Emerging Technologies

Charted: How life expectancy is changing around the world

An older couple walking arm in arm through a wooded area

Global life expectancy for both sexes is expected to rise to 77.3 by 2050. Image: Unsplash/ Alex Blăjan

Felix Richter
Data Journalist, Statista
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  • Global life expectancy for both sexes has improved, according to latest figures.
  • The global life expectancy gap is also closing, with Asia rapidly catching up with Europe and North America.
  • Africa is the only region expected to lag behind the rest of the world in life expectancy by 2050, reports Statista.

Aside from declining fertility rates and the trend towards smaller families, a global increase in life expectancies is the main driver behind the ongoing transition towards older societies. Thanks to global progress in ensuring access to health care, sanitation, education and the ongoing fight against hunger, life expectancy is not only increasing around the world, but the gap between highly-developed regions and the rest of the world is gradually closing.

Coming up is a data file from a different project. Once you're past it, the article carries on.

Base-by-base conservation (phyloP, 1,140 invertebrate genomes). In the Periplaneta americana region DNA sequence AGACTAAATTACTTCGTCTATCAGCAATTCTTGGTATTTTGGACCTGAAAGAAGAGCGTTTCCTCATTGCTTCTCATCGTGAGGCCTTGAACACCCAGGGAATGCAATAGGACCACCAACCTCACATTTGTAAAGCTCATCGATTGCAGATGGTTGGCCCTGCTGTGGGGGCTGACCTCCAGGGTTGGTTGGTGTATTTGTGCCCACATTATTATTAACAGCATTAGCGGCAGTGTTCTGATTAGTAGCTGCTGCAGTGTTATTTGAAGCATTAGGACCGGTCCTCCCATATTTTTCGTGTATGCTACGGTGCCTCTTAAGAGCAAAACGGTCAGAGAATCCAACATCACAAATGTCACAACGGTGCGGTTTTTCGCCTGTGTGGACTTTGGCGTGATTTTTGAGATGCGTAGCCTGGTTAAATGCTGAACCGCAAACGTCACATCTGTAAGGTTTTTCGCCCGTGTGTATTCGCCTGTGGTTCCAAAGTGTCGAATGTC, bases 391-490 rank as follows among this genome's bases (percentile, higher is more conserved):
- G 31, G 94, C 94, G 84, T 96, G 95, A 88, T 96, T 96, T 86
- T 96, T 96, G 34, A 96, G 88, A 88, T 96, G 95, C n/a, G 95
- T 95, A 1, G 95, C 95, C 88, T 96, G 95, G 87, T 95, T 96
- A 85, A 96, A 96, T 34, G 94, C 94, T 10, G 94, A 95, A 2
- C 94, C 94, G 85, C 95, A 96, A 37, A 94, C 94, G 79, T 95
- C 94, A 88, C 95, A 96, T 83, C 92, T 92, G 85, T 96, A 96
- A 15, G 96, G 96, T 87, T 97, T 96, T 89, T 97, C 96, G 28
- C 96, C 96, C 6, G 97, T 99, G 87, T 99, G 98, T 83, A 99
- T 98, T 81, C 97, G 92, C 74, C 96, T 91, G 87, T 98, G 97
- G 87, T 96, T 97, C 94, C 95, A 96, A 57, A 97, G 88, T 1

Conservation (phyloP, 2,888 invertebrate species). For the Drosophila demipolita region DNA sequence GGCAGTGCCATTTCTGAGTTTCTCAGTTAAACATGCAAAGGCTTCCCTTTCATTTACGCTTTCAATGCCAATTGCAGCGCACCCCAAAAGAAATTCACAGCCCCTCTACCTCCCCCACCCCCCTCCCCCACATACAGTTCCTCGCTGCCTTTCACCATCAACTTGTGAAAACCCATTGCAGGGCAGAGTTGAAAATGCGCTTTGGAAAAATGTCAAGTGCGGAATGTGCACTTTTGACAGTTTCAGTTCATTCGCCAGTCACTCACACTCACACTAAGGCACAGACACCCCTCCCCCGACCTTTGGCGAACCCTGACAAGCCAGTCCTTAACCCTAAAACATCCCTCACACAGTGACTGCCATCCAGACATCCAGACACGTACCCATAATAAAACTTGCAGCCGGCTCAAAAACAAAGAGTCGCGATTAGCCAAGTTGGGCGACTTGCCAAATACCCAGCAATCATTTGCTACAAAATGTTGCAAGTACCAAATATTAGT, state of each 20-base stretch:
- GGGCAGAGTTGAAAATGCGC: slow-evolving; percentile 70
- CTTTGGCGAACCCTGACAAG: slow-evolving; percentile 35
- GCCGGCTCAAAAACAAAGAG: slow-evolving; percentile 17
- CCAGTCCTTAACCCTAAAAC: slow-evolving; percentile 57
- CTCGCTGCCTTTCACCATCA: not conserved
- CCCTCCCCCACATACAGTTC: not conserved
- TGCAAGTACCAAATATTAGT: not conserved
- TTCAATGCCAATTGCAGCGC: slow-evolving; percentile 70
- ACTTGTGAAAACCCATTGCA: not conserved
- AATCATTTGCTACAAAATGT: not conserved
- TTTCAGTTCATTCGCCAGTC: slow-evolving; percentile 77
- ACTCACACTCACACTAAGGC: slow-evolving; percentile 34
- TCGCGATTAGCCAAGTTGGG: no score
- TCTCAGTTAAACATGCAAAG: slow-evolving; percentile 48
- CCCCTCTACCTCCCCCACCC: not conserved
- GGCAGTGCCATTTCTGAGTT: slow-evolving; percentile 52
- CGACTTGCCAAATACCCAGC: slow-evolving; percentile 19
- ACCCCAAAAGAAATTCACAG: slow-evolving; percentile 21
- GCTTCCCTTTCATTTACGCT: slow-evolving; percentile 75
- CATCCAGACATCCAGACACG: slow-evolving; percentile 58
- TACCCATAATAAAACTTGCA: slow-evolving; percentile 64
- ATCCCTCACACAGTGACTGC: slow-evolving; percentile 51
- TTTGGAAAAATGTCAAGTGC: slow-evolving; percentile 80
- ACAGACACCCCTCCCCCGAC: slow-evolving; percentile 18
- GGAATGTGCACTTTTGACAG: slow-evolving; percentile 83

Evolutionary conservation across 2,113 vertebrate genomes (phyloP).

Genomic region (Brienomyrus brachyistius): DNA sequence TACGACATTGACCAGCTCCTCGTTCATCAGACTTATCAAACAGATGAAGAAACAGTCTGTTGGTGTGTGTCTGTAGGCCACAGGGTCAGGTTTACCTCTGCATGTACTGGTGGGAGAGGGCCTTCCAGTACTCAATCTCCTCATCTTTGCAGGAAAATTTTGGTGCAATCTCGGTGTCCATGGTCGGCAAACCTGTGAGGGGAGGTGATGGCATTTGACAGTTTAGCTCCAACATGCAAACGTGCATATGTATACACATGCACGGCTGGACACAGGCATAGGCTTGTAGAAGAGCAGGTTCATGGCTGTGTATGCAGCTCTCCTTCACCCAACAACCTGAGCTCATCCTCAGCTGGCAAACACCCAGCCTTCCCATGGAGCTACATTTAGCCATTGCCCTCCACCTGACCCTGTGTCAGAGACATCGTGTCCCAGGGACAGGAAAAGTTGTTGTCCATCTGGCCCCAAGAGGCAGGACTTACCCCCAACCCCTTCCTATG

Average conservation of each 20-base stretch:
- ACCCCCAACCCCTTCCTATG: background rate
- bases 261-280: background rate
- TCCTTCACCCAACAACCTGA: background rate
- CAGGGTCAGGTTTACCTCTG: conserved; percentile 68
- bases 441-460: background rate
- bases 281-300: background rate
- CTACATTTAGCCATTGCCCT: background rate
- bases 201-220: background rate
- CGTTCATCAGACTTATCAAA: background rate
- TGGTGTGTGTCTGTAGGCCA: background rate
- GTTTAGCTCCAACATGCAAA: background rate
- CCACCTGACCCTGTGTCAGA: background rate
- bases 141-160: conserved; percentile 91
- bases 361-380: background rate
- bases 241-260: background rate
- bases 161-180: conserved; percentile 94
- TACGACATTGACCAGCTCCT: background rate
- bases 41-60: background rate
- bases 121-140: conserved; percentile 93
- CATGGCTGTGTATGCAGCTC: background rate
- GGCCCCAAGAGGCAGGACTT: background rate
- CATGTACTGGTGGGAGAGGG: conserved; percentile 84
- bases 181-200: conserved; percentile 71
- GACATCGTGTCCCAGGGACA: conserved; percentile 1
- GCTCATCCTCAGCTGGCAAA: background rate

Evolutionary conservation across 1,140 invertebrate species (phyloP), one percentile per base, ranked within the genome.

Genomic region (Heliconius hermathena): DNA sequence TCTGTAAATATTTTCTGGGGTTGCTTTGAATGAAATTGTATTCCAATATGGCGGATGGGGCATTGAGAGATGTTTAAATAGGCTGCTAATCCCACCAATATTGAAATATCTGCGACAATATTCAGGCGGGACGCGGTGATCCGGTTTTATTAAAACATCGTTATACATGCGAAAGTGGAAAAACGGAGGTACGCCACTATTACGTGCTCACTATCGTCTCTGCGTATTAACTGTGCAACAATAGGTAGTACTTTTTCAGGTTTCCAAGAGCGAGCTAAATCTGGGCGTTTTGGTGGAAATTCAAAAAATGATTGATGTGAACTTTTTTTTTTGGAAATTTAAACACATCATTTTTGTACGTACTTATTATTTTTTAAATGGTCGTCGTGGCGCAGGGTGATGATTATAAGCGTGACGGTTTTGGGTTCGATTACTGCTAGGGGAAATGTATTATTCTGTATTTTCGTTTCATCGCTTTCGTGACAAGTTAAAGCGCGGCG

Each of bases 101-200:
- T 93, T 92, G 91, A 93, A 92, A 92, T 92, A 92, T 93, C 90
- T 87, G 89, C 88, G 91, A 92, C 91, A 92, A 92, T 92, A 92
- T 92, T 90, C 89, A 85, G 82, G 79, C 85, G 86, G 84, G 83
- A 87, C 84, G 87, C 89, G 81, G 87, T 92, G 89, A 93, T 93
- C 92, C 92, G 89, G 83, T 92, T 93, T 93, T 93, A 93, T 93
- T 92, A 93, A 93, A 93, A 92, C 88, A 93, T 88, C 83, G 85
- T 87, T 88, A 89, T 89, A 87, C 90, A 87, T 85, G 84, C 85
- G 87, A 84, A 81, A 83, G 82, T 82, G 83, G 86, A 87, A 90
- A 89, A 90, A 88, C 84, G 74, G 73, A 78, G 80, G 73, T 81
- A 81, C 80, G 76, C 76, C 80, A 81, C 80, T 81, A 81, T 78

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According to the United Nations Population Division, global life expectancy at birth for both sexes has improved from 46.5 years in 1950 to 71.7 years in 2022 and is expected to rise to 77.3 by 2050. Perhaps more importantly though, the global life expectancy gap is closing, with Asia in particular making rapid progress in catching up with Europe and North America.

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Between 1950 and 2000, life expectancy in Asia increased by more than 25 years, cutting the gap towards North America and Europe from more than 20 years to less than 10 years. By 2050, Asia is expected to have almost caught up with the Western world with its life expectancy reaching almost 80 years. Despite rapid improvements, Africa is the only region expected to lag behind the rest of the world in life expectancy by 2050.

Chart showing global life expectancy in regions and by gender, in 1950, 2000 and 2050.
By 2050, Asia is expected to have almost caught up with the Western world. Image: Statista
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